These example sentences are selected automatically from various online news sources to reflect current usage of the word 'acquit.' Views expressed in the examples do not represent the opinion of Merriam-Webster or its editors. Send us feedback.

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First Known Use of acquit

13th century, in the meaning defined at sense 3a

History and Etymology for acquit

Middle English aquiten, borrowed from Anglo-French aquiter, from a-, prefix forming transitive verbs (going back to Latin ad- ad-) + -quiter, verbal derivative of quite "free, discharged" — more at quit entry 1

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Time Traveler for acquit

Time Traveler

The first known use of acquit was in the 13th century

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Statistics for acquit

Last Updated

27 Feb 2021

Cite this Entry

“Acquit.” Merriam-Webster.com Dictionary, Merriam-Webster, https://www.merriam-webster.com/dictionary/acquit. Accessed 6 Mar. 2021.

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More Definitions for acquit

acquit

verb

English Language Learners Definition of acquit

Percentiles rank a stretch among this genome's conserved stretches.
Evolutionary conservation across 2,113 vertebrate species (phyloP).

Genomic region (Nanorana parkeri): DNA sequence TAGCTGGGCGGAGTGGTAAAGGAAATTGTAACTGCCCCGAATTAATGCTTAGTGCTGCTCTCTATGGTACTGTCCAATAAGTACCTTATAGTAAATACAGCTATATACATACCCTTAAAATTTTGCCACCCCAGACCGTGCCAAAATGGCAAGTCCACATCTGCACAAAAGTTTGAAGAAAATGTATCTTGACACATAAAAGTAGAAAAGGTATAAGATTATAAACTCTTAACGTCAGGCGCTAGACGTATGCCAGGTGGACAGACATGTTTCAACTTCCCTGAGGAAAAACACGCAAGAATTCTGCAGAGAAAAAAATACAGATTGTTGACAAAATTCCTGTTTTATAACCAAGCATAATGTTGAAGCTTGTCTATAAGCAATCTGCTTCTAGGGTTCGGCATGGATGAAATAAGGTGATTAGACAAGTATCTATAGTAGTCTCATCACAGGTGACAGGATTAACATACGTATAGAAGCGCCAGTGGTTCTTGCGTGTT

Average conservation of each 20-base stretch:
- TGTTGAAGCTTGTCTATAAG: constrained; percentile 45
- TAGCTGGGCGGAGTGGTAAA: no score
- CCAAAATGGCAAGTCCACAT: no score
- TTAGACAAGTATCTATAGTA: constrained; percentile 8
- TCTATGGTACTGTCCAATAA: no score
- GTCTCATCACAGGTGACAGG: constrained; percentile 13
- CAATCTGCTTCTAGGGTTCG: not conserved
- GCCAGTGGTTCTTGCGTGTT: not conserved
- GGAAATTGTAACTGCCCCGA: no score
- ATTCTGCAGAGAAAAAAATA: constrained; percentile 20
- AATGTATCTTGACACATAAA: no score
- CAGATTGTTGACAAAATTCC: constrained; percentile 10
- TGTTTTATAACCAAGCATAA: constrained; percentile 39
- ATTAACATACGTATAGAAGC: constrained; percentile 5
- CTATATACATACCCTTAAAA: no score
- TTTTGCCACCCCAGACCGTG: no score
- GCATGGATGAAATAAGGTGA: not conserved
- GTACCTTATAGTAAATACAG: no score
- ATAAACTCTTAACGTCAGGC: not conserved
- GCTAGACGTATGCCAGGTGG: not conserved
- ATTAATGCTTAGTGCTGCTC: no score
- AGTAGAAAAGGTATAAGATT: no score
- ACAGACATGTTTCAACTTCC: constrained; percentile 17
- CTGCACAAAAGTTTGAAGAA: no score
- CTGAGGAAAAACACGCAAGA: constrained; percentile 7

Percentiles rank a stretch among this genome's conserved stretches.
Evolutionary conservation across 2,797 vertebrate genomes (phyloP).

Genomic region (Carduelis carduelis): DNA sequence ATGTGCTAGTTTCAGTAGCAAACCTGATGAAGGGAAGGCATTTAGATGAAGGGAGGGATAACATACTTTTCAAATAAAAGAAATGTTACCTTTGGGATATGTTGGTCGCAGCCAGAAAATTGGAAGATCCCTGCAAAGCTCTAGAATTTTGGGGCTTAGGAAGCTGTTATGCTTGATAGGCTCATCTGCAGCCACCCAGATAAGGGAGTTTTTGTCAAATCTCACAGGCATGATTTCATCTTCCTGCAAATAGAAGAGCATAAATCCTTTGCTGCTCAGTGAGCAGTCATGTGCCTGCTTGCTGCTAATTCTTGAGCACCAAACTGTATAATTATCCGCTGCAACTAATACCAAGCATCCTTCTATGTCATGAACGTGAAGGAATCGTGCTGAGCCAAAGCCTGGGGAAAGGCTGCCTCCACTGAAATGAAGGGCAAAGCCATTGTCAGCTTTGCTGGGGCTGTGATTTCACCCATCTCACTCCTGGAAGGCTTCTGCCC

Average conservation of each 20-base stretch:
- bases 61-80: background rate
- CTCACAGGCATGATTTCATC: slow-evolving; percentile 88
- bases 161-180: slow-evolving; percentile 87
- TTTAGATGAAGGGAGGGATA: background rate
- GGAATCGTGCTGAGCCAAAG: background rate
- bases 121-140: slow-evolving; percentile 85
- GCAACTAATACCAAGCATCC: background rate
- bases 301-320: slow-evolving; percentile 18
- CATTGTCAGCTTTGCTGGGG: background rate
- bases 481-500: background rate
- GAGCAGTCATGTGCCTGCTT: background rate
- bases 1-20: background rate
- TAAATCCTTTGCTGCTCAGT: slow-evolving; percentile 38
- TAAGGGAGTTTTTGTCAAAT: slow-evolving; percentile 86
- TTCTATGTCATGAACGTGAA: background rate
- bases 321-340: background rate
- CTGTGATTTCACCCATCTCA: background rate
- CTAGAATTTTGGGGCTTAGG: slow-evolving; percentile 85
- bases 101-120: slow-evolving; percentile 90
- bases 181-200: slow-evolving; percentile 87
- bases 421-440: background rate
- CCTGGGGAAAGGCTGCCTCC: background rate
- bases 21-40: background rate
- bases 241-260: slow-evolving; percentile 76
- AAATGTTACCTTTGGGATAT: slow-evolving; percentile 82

: to decide that someone is not guilty of a crime

acquit

verb
ac·​quit | \ ə-ˈkwit How to pronounce acquit (audio) \
acquitted; acquitting

Kids Definition of acquit

1 : to declare innocent of a crime or of wrongdoing
2 : to behave in a certain way You are to acquit yourselves as young ladies and gentlemen.

acquit

verb
ac·​quit | \ ə-ˈkwit How to pronounce acquit (audio) \
acquitted; acquitting

Legal Definition of acquit

transitive verb

: to discharge completely: as
a : to release from liability for a debt or other obligation usually used in agreements forever release, acquit, and discharge each other
b : to absolve (a criminal defendant) of a charge by judicial process
c : to clear of wrongdoing the fact…does not acquit them of misrepresentationIn re Hiller, 694 P.2d 540 (1985)

intransitive verb

: to absolve a defendant of criminal liability must acquit if any reasonable doubt existedCommonwealth v. Gagliardi, 638 N.E.2d 20 (1994) — compare convict

History and Etymology for acquit

Old French acquiter to pay off, absolve, acquit, from a-, prefix marking causation + quite free (of an obligation)